Topology Errors

02 August 2005

Stroking the Ego

Seth Godin has a superb post that explains why people spend time blogging with little hope of financial gain. His analysis explains recent events in the GIS blogosphere and helps to predict the future. If you didn’t click the previous link, I recommend reading about the magic word.

Recent Events

The Sensationalism of the Past Few Months
Undeveloped ideas were picked up and passed on as news by some of the GIS press. A reprinted letter from Dimitri (the Unamapper) to the new (at the time) editor of GIS Monitor was a watershed event. Posting an 1,800+ word excerpt from a rant that basically called 98% of the GIS community stupid for paying more than $250 for software was a classic case of ego stroking. It opened the floodgate for the posting and reposting of other inane ideas. I use the term Unamapper because that letter reminded me of the Unabomber Manifesto. I’ll admit that I honestly find these types of treatises fascinating but wouldn’t pass them on as news.

The Recent Lull in Sensationalism
Nothing coming out of the GIS press or blogosphere in the past week has made me shake my head. I’d like to take credit for this recent lull. However, I’ve been to the ESRI User Conference in past years and know that experience was far more influential. ESRI puts on a “really big show” (to quote Ed Sullivan) that strokes the egos of all attendees. And I don’t mean that ESRI patronizes the attendees, but instead reminds them of the importance of their work and makes them truly feel special. Most people leave the conference jazzed about GIS. Anyway, the GIS press and blogosphere’s egos were sufficiently satisfied this past week so they did not have to resort to attention-getting antics.

The Future

A Rise in the Number of GIS Blogs
Right now there are less than 25 GIS blogs with a recent history of regular posts. The low cost of entry is going to result in an explosion of GIS blogs. Starting a GIS blog is easy and inexpensive. By this time next year, I wouldn’t be surprised if information was posted regularly to over a thousand GIS blogs.

Notoriety for a Few
The rise in useful RSS feeds and ubiquitous RSS Readers (slated for Longhorn/Windows Vista) will provide a marketplace for a few GIS bloggers to gain a large readership. These few will look for ways to monetize their notoriety (analyst papers, books, survey results, advertising, consulting, etc.) The existing GIS press should be looking over their shoulder since their competition will dramatically increase. As an aside, Topology Errors won’t be one of those few. First, I enjoy my day job far too much to spend a whole lot of time covering the foibles of the GIS Press and GIS Blogosphere. Second, far more people are interested in implementing GIS to solve problems than watching the machinations of the GIS Press and GIS Blogosphere.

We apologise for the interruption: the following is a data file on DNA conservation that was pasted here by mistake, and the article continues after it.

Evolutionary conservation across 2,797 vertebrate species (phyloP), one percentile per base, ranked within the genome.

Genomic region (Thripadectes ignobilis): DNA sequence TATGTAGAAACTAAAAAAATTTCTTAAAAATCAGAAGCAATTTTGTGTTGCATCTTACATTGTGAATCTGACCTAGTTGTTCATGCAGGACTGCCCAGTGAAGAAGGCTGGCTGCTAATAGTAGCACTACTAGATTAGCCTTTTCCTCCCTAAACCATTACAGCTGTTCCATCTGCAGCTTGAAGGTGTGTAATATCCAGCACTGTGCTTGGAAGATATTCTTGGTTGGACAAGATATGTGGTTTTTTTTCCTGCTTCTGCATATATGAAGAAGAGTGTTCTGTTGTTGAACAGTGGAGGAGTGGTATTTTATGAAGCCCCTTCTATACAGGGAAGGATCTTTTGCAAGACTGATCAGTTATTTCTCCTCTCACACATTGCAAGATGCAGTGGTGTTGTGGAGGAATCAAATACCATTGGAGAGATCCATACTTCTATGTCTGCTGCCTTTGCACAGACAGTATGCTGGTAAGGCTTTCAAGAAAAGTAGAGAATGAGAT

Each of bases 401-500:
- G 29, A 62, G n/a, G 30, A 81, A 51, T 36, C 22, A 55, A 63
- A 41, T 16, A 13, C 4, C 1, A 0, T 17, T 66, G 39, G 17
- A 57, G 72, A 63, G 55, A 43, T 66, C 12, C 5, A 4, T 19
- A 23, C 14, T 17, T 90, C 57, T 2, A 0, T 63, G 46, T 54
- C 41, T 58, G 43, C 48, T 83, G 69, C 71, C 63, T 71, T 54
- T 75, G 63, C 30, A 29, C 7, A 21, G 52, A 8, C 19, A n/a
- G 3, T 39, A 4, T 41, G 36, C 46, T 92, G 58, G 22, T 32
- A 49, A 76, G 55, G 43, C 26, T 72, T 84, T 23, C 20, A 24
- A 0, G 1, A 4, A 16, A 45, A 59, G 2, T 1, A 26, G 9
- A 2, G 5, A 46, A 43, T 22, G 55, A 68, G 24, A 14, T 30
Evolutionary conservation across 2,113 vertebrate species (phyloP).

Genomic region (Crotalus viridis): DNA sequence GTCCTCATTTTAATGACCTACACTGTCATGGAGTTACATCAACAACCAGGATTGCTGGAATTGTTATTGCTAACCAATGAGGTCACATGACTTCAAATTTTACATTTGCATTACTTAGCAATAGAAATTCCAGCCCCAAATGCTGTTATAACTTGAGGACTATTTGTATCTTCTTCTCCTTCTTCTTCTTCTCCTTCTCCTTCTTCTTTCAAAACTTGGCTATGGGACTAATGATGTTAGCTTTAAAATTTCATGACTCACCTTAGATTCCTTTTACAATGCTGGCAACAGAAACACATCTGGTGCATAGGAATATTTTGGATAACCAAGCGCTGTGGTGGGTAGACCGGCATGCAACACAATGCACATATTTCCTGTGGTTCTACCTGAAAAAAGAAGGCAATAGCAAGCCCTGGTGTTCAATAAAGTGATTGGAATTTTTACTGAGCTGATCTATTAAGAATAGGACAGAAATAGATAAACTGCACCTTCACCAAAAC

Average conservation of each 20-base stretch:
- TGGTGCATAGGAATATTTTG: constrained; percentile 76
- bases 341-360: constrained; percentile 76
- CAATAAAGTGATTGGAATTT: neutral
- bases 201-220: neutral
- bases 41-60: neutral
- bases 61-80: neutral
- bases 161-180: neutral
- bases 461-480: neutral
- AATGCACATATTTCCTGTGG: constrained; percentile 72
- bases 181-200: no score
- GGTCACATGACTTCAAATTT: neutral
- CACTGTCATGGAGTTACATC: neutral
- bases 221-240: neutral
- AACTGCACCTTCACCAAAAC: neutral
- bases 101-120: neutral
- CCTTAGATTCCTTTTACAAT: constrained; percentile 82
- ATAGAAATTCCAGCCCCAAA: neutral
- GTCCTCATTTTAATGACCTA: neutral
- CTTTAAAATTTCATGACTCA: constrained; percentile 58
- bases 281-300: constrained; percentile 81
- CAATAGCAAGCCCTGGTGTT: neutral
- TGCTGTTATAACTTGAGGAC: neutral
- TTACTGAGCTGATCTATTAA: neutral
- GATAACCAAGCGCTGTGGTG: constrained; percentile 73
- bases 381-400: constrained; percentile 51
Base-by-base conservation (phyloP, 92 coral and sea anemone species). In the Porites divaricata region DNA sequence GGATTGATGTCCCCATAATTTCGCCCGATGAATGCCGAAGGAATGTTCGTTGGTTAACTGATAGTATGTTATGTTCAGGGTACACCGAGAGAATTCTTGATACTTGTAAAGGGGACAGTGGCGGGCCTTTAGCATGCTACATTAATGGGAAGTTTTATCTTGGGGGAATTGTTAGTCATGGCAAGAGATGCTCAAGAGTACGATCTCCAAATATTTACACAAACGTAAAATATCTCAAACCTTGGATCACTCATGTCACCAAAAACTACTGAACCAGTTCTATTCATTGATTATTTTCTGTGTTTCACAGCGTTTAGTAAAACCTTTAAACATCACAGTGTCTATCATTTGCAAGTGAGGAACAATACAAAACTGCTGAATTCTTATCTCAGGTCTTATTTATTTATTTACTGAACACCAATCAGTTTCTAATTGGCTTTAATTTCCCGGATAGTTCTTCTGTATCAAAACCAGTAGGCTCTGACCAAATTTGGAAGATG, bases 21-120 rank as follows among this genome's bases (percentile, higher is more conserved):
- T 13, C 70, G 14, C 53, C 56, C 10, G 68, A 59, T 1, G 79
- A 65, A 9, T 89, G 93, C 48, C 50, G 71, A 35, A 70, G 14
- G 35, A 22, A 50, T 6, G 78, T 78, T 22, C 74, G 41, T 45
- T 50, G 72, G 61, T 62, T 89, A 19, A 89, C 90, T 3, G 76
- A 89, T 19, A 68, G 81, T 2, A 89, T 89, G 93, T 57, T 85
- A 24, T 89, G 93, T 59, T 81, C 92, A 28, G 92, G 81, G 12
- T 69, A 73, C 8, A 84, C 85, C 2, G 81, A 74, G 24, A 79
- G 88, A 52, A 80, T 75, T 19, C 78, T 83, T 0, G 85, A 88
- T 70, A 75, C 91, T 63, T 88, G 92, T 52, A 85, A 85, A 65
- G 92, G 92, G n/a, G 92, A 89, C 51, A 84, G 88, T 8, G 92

Obscurity for the Rest
Providing a steady stream of relevant and concise information is difficult and time consuming. Although there will be many blogs, the majority will last as long as a shooting star on a summer’s night. The hoped for monetization of notoriety won’t happen and many bloggers will return to activities that help pay the mortgage and other bills.

Co-opted by the Corporation
What percent of the web pages that you read in the past week (outside of blogs) were written and posted by someone who wasn’t paid? In contrast, the early days of the web (prior to Bill Gate’s embracing in 1995) were ruled by amateurs. Even now, a list of 200 popular feeds includes a fair percentage where the posters are paid by the hour rather than simply motivated by ego/notoriety. The ESRI UC Blog was an indication of how fast this trend will happen.

I see a correlation between these predictions for GIS blogs and the future of the Open Source movement. I’d enjoy hearing your thoughts on this.